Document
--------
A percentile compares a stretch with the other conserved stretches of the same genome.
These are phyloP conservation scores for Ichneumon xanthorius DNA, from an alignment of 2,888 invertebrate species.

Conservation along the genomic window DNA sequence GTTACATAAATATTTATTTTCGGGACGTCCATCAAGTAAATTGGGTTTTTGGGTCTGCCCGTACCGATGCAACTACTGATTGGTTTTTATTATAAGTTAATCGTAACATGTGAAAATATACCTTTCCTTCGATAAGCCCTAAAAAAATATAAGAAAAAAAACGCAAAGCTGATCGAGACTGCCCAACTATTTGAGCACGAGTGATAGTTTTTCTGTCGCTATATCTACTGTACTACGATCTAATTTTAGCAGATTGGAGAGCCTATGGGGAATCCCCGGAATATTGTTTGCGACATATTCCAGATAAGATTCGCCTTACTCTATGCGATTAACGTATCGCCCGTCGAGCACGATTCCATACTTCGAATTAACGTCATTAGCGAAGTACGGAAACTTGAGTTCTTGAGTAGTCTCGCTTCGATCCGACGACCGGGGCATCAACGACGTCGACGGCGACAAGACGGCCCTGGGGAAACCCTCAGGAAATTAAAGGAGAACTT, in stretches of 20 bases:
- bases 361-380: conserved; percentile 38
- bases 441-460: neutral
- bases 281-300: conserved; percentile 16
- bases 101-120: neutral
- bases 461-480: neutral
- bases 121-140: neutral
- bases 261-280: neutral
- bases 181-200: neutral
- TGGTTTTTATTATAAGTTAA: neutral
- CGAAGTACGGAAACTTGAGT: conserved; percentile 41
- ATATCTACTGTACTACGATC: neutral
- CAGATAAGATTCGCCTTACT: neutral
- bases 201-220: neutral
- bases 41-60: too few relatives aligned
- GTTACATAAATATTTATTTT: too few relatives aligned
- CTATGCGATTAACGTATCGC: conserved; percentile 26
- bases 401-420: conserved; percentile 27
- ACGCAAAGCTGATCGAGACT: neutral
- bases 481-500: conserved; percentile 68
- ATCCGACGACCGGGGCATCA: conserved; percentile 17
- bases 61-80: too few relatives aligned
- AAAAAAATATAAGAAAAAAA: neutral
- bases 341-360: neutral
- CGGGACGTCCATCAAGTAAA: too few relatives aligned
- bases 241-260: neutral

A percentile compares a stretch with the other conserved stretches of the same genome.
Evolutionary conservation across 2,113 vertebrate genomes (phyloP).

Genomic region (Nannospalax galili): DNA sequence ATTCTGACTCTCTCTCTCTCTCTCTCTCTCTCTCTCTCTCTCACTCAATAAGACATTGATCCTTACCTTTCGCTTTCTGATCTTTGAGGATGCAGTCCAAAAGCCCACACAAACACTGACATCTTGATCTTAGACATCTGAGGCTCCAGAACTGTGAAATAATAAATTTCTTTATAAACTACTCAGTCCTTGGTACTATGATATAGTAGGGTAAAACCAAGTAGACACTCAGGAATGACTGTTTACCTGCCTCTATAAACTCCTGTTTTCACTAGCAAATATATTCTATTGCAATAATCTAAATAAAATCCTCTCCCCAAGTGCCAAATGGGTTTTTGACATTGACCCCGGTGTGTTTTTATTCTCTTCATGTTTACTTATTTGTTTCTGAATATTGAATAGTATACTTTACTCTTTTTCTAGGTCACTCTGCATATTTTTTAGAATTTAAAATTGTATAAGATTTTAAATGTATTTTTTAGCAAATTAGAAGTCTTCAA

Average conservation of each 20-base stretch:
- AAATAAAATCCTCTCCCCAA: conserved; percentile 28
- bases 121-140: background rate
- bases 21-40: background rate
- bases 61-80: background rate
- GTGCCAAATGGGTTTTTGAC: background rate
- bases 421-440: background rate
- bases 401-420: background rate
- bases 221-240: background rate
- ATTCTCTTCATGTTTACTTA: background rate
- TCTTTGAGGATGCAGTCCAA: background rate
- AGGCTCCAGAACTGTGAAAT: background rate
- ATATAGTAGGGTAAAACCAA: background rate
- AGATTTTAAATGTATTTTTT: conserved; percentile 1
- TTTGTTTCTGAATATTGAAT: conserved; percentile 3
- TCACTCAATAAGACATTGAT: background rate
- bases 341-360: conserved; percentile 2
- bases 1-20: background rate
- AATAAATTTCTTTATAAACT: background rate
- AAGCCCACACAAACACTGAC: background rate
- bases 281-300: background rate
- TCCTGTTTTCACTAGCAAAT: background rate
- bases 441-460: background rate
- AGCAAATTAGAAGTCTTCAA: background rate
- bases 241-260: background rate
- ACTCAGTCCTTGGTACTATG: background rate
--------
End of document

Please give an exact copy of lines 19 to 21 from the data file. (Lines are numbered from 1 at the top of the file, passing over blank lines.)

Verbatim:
- CTATGCGATTAACGTATCGC: conserved; percentile 26
- bases 401-420: conserved; percentile 27
- ACGCAAAGCTGATCGAGACT: neutral